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THIS IS HOW YOU NAME A $61 SUPER MAIDEN WINNER




THERE are many excellent racehorse names – and then there are names!

Some contain a combination of their sire and dam’s names or even portions of them, some have taken very little thought at all, and others have taken much greater thought to be cleverly named.

But what happens when the suggested names you have submitted are rejected?

That’s easy. You simply put together part of the names of your owners and have a crack with that.

And it worked. That’s how yesterday’s $61 Scone winner Paji Briway got her monicker.

At first glance, it seemed as though Wyong trainer Wayne Seelin and his fellow owners had perhaps named the mare after some exotic European destination - but not so.

“I asked my three co-owners to come up with some names, but none of them were accepted,” Seelin explained today.

“In desperation, we took part of the first names of the four of us (Paul, Jim, Brian and myself) and came up with Paji Briway.

“But it wasn’t approved until the authorities questioned us about it. They wanted to be sure there was nothing underlying which might be embarrassing.”

It was the now five-year-old mare’s rivals who were embarrassed when she broke through, with Jenny Duggan aboard, in the $50,000 Super Maiden Handicap (1400m).

Coincidentally, Paji Briway carried the No 15 saddlecloth at her 15th start (after only one placing) in defeating Sabana ($9) and The Favorite Son ($20) to pick up the $20,000 first prize.




Though naturally delighted to see his mare finally shed her maiden status, Seelin had one regret – and not that he didn’t have a bigger bet.

“One of our owners Jim Thorne passed away last August, and sadly didn’t live to see Paji Briway win,” he said.

“He had been in a few slow ones, and it would have been fitting if he was here to see this result.”

Seelin paid only $2500 for Paji Briway as Lot 318 at the 2020 Inglis Scone yearling sale held in Sydney.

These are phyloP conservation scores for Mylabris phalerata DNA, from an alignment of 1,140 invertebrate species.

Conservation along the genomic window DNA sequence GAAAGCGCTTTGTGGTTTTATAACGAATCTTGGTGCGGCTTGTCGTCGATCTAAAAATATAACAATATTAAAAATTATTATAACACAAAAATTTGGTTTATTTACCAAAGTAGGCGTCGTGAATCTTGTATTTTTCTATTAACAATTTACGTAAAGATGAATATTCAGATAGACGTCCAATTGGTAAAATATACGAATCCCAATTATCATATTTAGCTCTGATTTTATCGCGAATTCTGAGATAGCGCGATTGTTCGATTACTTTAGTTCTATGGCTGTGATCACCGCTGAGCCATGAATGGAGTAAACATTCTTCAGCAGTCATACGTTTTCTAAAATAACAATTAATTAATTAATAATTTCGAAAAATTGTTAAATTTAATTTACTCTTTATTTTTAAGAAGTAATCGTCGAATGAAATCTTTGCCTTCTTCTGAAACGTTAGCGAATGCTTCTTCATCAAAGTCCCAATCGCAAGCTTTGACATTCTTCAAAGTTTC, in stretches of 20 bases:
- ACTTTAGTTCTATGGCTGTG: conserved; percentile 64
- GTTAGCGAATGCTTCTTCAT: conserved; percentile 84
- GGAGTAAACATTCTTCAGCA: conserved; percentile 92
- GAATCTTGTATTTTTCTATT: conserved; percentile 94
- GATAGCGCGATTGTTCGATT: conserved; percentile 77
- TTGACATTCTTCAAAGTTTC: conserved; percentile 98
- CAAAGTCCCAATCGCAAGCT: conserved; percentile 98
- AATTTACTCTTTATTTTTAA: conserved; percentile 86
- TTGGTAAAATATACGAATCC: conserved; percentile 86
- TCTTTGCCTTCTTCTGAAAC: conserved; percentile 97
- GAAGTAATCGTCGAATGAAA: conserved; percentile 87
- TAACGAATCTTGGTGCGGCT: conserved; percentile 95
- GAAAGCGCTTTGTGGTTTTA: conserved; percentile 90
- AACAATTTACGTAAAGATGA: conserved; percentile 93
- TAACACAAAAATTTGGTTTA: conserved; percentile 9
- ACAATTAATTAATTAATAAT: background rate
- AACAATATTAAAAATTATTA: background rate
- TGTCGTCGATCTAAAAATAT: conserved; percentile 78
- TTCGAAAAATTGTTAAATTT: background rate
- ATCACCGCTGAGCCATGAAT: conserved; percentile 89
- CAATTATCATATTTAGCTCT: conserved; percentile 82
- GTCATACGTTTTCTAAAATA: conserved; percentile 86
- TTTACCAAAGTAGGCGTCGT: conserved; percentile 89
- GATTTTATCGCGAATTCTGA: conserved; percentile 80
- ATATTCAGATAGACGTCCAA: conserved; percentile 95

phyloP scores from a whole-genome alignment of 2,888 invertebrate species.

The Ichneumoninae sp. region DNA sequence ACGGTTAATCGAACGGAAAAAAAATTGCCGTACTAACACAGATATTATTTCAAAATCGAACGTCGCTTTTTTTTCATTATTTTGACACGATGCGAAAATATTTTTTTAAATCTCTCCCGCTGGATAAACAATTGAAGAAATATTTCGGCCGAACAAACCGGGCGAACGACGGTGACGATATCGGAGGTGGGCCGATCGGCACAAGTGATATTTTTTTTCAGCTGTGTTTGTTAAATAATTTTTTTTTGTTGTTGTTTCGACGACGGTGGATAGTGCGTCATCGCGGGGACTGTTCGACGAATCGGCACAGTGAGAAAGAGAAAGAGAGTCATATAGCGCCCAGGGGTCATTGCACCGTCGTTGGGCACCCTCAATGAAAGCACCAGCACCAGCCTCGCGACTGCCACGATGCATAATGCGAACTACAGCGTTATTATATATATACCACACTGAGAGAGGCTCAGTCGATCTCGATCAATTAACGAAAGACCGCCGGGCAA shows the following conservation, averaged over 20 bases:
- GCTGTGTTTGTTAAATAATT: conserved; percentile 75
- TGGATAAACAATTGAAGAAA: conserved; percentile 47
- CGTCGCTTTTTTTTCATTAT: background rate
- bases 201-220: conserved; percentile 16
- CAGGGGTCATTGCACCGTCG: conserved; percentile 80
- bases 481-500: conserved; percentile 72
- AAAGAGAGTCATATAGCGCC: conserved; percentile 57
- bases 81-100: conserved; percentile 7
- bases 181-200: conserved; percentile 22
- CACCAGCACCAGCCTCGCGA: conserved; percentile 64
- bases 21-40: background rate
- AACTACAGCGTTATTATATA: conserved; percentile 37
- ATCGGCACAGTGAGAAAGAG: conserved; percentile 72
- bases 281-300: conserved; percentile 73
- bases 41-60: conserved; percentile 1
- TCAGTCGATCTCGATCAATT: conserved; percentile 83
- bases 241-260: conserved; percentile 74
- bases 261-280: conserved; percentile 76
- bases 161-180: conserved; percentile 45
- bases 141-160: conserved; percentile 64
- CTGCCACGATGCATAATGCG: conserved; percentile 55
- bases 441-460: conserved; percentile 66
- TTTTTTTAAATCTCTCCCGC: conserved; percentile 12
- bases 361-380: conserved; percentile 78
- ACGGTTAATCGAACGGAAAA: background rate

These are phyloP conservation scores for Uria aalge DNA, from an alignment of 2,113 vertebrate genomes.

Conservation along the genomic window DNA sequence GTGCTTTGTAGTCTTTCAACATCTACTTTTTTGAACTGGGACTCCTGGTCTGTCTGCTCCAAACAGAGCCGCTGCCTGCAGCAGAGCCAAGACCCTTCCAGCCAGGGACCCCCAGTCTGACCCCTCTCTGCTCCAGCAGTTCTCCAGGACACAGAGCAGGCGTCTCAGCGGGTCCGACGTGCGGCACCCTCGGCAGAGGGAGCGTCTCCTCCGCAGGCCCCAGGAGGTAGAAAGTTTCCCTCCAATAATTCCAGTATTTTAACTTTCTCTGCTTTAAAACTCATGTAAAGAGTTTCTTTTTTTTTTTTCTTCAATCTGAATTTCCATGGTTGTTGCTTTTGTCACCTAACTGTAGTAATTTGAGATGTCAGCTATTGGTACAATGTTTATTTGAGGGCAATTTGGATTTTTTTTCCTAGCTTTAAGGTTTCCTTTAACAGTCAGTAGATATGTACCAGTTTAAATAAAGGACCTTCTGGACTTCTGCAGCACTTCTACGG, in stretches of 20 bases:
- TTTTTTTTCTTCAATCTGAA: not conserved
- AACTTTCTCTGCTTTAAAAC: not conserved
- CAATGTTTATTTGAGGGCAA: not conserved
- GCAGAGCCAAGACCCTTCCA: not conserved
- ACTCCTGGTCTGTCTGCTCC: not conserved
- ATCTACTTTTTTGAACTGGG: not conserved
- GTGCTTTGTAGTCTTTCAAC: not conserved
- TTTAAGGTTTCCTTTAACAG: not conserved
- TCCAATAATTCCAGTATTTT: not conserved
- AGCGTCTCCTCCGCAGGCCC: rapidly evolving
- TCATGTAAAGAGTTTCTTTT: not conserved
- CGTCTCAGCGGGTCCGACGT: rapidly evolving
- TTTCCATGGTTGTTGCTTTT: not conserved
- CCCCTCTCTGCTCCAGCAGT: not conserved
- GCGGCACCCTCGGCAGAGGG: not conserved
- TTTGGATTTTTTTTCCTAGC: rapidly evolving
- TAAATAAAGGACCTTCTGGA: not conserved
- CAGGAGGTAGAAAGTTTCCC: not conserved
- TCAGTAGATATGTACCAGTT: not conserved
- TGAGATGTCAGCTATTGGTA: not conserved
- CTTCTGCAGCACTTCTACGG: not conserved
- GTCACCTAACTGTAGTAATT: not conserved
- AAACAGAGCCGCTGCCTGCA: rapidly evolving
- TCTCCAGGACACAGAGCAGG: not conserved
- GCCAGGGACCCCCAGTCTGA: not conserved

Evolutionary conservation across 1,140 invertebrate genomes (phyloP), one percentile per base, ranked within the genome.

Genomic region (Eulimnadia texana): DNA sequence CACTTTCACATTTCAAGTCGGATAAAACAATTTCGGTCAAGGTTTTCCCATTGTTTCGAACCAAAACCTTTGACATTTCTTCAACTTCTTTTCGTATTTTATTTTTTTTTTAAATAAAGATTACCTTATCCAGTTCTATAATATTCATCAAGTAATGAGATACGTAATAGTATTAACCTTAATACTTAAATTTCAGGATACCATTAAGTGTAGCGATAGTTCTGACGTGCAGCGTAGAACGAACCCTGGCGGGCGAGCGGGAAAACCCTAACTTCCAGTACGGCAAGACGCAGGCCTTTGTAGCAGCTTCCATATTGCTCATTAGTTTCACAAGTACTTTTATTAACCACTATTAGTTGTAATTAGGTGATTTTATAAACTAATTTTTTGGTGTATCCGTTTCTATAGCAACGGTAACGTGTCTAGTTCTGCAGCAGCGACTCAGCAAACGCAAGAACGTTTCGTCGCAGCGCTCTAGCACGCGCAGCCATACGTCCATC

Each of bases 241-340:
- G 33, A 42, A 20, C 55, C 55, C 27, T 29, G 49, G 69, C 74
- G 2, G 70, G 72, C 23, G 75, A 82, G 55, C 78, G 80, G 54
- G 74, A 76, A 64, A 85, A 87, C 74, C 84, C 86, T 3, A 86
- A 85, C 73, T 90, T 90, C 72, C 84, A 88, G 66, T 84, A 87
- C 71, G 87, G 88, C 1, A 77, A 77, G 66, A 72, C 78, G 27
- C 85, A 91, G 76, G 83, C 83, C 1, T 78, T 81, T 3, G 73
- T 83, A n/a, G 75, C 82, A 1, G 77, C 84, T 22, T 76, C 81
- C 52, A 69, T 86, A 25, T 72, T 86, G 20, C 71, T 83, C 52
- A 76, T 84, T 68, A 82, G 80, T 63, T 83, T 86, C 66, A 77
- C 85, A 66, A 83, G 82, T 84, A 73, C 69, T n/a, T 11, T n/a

“I didn’t go to the sale intending to buy a horse, but went with a chap who wanted to buy one and was prepared to play plenty,” he said.

“That didn’t work out, but I liked this mare when she came into the ring and she was cheap, so I bought her.”




Paji Briway, a five-year-old daughter of Artie Schiller, is now raced by Seelin, his father Brian and Paul Watson (the latter both former Wyong Council workmates); the same combination which raced the $7500 marvel buy Isorich, who raced 155 times and won 16 races and was placed 37 times for earnings of just over $826,000.

Whilst Paji Briway has a mighty long way to go before getting even close to emulating Isorich’s deeds, Seelin says she is one of the unluckiest horses he has ever trained.

“She put a leg through a fence after I bought her, and then again after she was broken in,” he said.

“Fortunately, but for a small scar, those mishaps haven’t left a lasting effect.

“But she has drawn so many ordinary barriers and has often been her own worst enemy in races.

“When she was resuming from a break on the Beaumont track at Newcastle last September and drew the inside, she ran second at $151.

“Paji Briway has always shown some ability, and I nominated her a 1400m Maiden at Tuncurry last Saturday, but decided to head to Scone.

“I was chatting with fellow Wyong trainer Rod Bailey recently about the Super Maidens, and thought it was a good concept, but wondered if we would ever win one.”




HOOFNOTE: The remarkable racing story of the now retired 13-year-old Isorich came to an end when he finished third in a Benchmark 64 Handicap (1350m) on his home track on April 27 last year, a week after he had run second there in a Provincial Benchmark 68 Handicap over 1200m.

Seelin reports the son of Choisir is happy and healthy spending his days on his Wyee property. “He is loving life,” he said.

Story John Curtis, January 22, 2024 - Pics Bradley Photos

 

 

 

 

 

 

 

 

 

 

 

 

 

 

 

 

 

 

 

 

 

 

 

 

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